Apr 24, 2013 David Lang

Connecting and Stand-Alone Commands

Yesterday I talked about the Search menu, which conveniently lists everything you need to fill in a blank search box. Among the options in this menu are the various Search Commands in the Enter Command submenu. Today I'd like to point out something about that submenu: its divider line.


This line divides the list of commands into two kinds, and we even have special names for them. The seven commands above the line are what we call connecting commands. The eleven commands below the line are known as stand-alone commands.

Connecting commands do exactly what the name indicates: they connect two search terms in some way, defining the relationship between them. Thus, if I use the <AND> command between the words "Moses" and "Aaron," I am looking for cases where Moses and Aaron appear together. If I use the <FOLLOWED BY> command between the two words, I am looking for cases where Moses and Aaron appear together, and where Moses comes first and Aaron second.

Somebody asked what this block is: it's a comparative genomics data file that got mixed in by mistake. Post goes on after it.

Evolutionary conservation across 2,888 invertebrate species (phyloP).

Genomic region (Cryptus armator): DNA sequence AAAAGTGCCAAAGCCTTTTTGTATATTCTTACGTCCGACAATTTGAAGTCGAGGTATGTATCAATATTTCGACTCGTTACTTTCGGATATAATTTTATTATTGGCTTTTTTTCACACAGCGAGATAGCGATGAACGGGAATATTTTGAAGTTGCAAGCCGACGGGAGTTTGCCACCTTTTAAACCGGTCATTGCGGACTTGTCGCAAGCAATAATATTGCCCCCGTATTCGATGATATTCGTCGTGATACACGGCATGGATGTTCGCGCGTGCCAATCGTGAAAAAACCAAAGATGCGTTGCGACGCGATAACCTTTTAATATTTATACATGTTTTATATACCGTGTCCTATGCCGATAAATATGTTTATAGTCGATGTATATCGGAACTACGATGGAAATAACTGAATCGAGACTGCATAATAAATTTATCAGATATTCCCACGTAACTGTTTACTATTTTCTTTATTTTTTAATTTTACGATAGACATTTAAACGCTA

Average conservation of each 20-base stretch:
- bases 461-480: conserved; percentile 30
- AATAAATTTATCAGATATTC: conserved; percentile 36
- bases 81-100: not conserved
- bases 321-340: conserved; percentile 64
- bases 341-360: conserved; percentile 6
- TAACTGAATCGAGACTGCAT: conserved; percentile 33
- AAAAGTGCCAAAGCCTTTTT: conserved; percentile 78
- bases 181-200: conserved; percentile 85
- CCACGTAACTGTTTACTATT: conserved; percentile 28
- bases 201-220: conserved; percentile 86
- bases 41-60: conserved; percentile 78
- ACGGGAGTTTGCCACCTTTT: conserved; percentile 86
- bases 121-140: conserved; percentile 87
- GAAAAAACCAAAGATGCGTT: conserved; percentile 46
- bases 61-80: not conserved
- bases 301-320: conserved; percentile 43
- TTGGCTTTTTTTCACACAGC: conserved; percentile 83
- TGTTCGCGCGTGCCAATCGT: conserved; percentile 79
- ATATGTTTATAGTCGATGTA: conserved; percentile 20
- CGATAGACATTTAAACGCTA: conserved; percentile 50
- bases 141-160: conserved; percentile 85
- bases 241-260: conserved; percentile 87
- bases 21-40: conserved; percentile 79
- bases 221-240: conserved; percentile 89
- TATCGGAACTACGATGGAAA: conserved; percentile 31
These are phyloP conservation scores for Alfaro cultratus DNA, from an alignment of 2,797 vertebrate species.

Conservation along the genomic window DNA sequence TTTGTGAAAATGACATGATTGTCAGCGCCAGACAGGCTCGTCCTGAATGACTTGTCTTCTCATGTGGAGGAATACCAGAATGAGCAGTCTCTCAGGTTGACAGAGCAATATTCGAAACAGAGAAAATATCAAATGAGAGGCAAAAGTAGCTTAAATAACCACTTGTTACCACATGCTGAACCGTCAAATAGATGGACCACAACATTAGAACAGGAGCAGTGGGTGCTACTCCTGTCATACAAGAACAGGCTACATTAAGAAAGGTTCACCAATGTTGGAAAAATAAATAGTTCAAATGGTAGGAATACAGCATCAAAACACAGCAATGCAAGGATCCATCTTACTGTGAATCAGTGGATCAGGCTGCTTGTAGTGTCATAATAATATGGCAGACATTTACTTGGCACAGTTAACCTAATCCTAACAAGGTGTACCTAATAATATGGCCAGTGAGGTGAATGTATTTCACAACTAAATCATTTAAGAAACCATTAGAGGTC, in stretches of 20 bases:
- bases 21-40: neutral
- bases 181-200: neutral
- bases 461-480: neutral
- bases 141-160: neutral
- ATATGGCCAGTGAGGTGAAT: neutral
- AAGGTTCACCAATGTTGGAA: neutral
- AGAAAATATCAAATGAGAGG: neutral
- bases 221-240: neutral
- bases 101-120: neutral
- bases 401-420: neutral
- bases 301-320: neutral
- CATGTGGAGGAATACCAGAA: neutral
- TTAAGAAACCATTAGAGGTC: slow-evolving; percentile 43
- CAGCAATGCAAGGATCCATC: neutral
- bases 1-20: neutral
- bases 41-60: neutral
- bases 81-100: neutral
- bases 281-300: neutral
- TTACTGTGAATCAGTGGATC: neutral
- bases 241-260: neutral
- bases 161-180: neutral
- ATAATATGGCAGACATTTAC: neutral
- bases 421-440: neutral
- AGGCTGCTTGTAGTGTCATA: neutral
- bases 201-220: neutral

The connecting nature of these commands can even be seen in the angle brackets used to enclose them when they appear in the Search box. They essentially point to the terms they connect. (You see? There really is a method to our madness!)

By contrast, stand-alone commands do not connect other search terms, but stand alone as search terms in their own right. For example, the command [COUNT 1] can be entered by itself to find every word that appears only one time in the search text. Note how the stand-alone commands are enclosed in square brackets—they don't point to anything else.

As search terms in their own right, stand-alone commands can be joined with other search terms by connecting commands. For example, [COUNT 1] <AND> Moses would find any word appearing only one time, together with the word "Moses."

Understanding this simple distinction between connecting commands and stand-alone commands can help you to know when to use each type of command, and when to use them together.

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